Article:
Walid Shoebat – What constitutes a terror expert?

Salon.com has come across evidence this week that Walid Shoebat has been paid $5,000 by the Department of Homeland Security to speak at a conference for South Dakota law enforcement.

Admittedly, on the grand scale of questionable decisions DHS has made, this is pretty small.  There’s no evidence to suggest that Mr Shoebat is being brought on as a permanent adviser, and it’s not as though he’s speaking to every law enforcement agency in the country.

Nevertheless, I think this story well-illustrates what is so problematic about how Islam is presented and how information about Islam is disseminated in the US.  Mr Shoebat claims to be a former member of the Palestinian Liberation Organization who converted to Christianity in the 1990s.  There has been a great deal of speculation online as to whether his claimed biography is true – in particular, whether he ever bombed a bank in Bethlehem.  Obviously these questions are important as, I presume, Mr Shoebat’s experiences in the PLO are the reason why he was invited to speak by the DHS.

However, I would argue that even if his biography is entirely true, his status as an “expert” on Islamic terrorism is still unjustified.  I can certainly see the advantage in interviewing and speaking with former members of the PLO, as one particular kind of Middle Eastern extremist movement, but to equate all Middle Eastern, Arab and Islamic extremist movements seems, to me, to be a terrible oversimplification.  To presume that Mr Shoebat’s experiences are necessarily particularly representative of extremist movements, or that his experiences would make him knowledge about how these movements function on a larger scale, also seem like deeply problematic assumptions.

I have said before that part of what is frustrating, as an Islamicist, about reading what gets written in the media and online about Islam is that the standards for what constitutes an expert are so low.  For myself, I think of an “expert” as someone who has a wide range of tested knowledge on a subject.  Eye-witness accounts and personal experience are important, as these things make up the basis for sociological study.  But sociology is the categorization, analysis and study of personal experience  and eye-witness accounts.  If we mistake personal experience for wide-ranging expertise, we risk confusing anecdotal evidence for tested hypothesis and theory.  Without a larger analysis of how experiences like those of Mr Shoebat fit into a social and cultural setting, we lack the necessary material for properly understanding his experiences, or for answering the pressing questions of how and why do people join extremist movements, and how and why do these movements get exported around the world.  Mr Shoebat’s experience may be legitimate starting place for these conversations, but they cannot be sufficient in and of themselves.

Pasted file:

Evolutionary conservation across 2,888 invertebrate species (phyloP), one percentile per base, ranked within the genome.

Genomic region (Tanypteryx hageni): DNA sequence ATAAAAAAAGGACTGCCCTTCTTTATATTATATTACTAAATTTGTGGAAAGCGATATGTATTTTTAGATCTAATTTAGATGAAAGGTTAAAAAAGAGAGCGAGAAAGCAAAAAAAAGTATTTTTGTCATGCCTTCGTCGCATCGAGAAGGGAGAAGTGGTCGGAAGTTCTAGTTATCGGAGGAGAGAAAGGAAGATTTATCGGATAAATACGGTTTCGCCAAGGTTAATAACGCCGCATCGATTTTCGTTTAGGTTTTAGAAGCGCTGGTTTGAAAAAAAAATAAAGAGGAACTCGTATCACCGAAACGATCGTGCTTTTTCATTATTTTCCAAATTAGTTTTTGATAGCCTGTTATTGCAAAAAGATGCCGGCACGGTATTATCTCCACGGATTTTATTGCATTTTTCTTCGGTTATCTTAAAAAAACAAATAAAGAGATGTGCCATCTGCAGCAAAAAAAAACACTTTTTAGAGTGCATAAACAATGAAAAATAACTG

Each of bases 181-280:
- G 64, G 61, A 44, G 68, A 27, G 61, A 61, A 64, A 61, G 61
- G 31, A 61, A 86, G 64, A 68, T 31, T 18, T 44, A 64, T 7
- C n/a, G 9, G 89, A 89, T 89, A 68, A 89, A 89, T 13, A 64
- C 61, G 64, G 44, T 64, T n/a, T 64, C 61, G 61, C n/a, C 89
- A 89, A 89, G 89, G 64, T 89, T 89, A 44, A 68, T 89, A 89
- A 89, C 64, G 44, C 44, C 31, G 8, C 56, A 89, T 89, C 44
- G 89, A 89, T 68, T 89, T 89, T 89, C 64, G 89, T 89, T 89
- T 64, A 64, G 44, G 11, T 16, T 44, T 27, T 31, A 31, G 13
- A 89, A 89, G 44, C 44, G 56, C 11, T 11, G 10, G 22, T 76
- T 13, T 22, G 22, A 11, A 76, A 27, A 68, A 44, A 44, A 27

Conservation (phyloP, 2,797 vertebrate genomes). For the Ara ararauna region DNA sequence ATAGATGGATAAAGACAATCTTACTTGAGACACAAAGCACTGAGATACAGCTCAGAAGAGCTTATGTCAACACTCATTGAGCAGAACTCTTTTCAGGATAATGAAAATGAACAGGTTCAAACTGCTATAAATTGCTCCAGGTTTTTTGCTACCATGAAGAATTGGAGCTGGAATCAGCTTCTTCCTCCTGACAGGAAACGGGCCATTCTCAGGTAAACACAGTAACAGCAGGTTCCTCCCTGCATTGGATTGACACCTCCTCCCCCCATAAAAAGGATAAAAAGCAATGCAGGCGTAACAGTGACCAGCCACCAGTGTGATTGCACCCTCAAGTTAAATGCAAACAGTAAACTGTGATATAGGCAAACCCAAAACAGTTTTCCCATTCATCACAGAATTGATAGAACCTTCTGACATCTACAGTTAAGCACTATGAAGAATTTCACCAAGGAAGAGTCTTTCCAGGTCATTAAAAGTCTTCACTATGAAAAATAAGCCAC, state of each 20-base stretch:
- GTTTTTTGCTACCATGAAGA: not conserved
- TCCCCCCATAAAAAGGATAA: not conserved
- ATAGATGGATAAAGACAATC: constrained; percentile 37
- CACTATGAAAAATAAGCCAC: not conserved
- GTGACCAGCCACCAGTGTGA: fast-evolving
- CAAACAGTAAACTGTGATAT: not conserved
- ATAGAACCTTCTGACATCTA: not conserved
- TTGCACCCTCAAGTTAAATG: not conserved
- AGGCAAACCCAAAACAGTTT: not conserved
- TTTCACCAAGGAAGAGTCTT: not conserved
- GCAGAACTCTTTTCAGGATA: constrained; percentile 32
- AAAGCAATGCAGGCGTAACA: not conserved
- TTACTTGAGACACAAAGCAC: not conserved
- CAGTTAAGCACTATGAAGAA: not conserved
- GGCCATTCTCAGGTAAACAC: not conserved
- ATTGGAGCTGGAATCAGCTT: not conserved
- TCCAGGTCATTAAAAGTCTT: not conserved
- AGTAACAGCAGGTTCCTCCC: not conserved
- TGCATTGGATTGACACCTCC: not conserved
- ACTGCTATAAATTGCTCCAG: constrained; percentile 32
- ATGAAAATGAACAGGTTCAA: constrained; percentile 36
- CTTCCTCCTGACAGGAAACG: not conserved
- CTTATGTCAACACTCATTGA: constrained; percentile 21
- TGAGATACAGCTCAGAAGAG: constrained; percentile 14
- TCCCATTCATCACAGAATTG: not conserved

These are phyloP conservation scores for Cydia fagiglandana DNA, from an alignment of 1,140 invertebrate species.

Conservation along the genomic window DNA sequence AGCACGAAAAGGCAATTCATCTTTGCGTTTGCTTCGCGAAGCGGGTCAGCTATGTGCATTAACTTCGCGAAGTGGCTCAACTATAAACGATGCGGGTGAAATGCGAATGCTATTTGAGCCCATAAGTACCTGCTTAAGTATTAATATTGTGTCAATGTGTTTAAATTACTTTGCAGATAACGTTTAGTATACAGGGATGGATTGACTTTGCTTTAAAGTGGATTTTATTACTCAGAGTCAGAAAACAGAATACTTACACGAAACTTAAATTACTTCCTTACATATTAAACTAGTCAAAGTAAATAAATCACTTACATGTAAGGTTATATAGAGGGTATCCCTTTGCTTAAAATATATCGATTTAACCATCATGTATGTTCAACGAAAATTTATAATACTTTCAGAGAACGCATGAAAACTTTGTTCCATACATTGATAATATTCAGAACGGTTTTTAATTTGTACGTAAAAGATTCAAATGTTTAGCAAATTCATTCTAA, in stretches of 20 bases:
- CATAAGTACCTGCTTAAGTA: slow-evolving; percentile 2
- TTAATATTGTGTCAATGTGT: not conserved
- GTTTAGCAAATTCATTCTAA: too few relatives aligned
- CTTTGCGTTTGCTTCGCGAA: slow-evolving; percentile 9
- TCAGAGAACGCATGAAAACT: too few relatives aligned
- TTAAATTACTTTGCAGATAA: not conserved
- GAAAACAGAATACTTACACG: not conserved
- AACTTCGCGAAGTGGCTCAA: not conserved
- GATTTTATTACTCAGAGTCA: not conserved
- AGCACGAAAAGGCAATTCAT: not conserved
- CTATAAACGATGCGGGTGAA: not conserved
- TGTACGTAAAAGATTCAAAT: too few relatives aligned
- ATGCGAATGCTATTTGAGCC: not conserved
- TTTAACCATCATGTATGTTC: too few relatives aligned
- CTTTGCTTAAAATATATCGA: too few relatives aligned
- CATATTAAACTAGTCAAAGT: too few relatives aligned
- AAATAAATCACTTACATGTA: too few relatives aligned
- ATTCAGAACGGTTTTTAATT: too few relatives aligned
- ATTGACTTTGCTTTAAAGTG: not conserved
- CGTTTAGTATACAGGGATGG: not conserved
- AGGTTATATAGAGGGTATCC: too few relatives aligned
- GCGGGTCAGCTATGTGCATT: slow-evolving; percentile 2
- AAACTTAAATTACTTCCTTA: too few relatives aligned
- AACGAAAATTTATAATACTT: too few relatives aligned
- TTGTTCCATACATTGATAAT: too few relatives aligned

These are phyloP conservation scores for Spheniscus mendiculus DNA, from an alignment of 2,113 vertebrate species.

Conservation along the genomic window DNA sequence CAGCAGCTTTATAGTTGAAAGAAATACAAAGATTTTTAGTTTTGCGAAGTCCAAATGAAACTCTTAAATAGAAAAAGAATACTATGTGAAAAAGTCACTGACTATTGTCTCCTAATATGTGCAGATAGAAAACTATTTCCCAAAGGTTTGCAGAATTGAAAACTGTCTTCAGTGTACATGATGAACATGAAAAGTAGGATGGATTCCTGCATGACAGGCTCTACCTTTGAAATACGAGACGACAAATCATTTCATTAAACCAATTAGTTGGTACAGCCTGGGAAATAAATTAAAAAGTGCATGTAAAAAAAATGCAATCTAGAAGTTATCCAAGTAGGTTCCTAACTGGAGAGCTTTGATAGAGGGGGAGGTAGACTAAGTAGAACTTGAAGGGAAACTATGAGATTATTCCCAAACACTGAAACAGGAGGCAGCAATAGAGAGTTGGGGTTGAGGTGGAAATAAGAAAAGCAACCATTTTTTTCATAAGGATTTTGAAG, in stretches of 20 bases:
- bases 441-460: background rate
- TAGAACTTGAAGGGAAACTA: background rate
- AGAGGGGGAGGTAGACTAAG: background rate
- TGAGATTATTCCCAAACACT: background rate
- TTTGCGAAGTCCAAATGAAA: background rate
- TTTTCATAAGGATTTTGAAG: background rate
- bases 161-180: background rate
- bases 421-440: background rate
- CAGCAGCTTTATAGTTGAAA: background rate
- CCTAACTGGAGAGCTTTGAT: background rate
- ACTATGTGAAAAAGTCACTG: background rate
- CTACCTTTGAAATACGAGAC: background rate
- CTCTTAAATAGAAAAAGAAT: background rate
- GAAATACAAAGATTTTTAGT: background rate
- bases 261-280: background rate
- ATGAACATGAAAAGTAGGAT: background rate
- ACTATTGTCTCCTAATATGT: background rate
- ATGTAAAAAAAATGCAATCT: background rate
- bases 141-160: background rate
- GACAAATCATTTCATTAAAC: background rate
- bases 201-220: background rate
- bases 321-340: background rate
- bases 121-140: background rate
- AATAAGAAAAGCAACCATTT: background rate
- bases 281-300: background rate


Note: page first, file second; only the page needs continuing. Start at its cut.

Advertisements

About askanislamicist

I'm an academic who specializes in early Islamic history and the history of religious interactions, who, in her free time, enjoys shouting into the internet.
This entry was posted in Uncategorized and tagged , , , . Bookmark the permalink.

2 Responses to Walid Shoebat – What constitutes a terror expert?

  1. Uzza says:

    Mr Shoebat claims to be a former member of the Palestinian Liberation Organization, who converted to Christianity in the 1990s.
    Should that comma be there? I hadn’t heard of the PLO’s conversion.

    As for the OP, in the US an “expert” is a person who shares your ideology. They changed the definition in 2004.

    • Well spotted – corrected now! 🙂

      Aw, see I was already abroad then. Damn, I knew I shouldn’t have left. They haven’t changed the meaning of ‘pancakes’, have they? Because I really miss American pancakes.

Leave a Reply

Fill in your details below or click an icon to log in:

WordPress.com Logo

You are commenting using your WordPress.com account. Log Out / Change )

Twitter picture

You are commenting using your Twitter account. Log Out / Change )

Facebook photo

You are commenting using your Facebook account. Log Out / Change )

Google+ photo

You are commenting using your Google+ account. Log Out / Change )

Connecting to %s